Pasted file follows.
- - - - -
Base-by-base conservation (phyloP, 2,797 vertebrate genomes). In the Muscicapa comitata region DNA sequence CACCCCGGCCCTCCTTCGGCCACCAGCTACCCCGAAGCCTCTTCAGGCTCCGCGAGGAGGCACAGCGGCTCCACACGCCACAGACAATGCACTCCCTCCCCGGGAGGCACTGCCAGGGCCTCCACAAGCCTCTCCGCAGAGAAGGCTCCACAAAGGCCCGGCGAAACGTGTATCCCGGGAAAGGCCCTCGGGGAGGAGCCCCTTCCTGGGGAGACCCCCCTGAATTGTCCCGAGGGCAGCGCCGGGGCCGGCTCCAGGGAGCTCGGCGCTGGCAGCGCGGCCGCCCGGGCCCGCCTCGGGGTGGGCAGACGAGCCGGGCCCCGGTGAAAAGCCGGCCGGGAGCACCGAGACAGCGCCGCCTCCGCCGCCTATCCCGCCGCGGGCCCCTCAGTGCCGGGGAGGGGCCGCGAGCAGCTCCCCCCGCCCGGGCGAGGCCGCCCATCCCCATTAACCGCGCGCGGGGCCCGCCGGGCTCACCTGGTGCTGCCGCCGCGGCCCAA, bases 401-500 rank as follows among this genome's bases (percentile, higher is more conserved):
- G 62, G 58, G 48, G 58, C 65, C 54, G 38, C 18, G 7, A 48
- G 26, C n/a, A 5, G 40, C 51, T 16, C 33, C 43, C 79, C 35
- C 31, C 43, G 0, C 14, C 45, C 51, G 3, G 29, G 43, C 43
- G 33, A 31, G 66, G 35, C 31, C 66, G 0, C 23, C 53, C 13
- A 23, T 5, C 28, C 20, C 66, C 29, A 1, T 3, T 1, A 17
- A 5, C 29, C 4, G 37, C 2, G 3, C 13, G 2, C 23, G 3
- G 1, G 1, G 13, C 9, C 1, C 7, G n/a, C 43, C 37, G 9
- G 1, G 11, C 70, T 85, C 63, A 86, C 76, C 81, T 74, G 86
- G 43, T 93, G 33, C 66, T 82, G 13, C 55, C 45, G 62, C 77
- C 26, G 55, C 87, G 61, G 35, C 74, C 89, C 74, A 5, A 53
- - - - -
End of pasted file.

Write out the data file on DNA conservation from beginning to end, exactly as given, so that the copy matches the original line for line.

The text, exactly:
Base-by-base conservation (phyloP, 2,797 vertebrate genomes). In the Muscicapa comitata region DNA sequence CACCCCGGCCCTCCTTCGGCCACCAGCTACCCCGAAGCCTCTTCAGGCTCCGCGAGGAGGCACAGCGGCTCCACACGCCACAGACAATGCACTCCCTCCCCGGGAGGCACTGCCAGGGCCTCCACAAGCCTCTCCGCAGAGAAGGCTCCACAAAGGCCCGGCGAAACGTGTATCCCGGGAAAGGCCCTCGGGGAGGAGCCCCTTCCTGGGGAGACCCCCCTGAATTGTCCCGAGGGCAGCGCCGGGGCCGGCTCCAGGGAGCTCGGCGCTGGCAGCGCGGCCGCCCGGGCCCGCCTCGGGGTGGGCAGACGAGCCGGGCCCCGGTGAAAAGCCGGCCGGGAGCACCGAGACAGCGCCGCCTCCGCCGCCTATCCCGCCGCGGGCCCCTCAGTGCCGGGGAGGGGCCGCGAGCAGCTCCCCCCGCCCGGGCGAGGCCGCCCATCCCCATTAACCGCGCGCGGGGCCCGCCGGGCTCACCTGGTGCTGCCGCCGCGGCCCAA, bases 401-500 rank as follows among this genome's bases (percentile, higher is more conserved):
- G 62, G 58, G 48, G 58, C 65, C 54, G 38, C 18, G 7, A 48
- G 26, C n/a, A 5, G 40, C 51, T 16, C 33, C 43, C 79, C 35
- C 31, C 43, G 0, C 14, C 45, C 51, G 3, G 29, G 43, C 43
- G 33, A 31, G 66, G 35, C 31, C 66, G 0, C 23, C 53, C 13
- A 23, T 5, C 28, C 20, C 66, C 29, A 1, T 3, T 1, A 17
- A 5, C 29, C 4, G 37, C 2, G 3, C 13, G 2, C 23, G 3
- G 1, G 1, G 13, C 9, C 1, C 7, G n/a, C 43, C 37, G 9
- G 1, G 11, C 70, T 85, C 63, A 86, C 76, C 81, T 74, G 86
- G 43, T 93, G 33, C 66, T 82, G 13, C 55, C 45, G 62, C 77
- C 26, G 55, C 87, G 61, G 35, C 74, C 89, C 74, A 5, A 53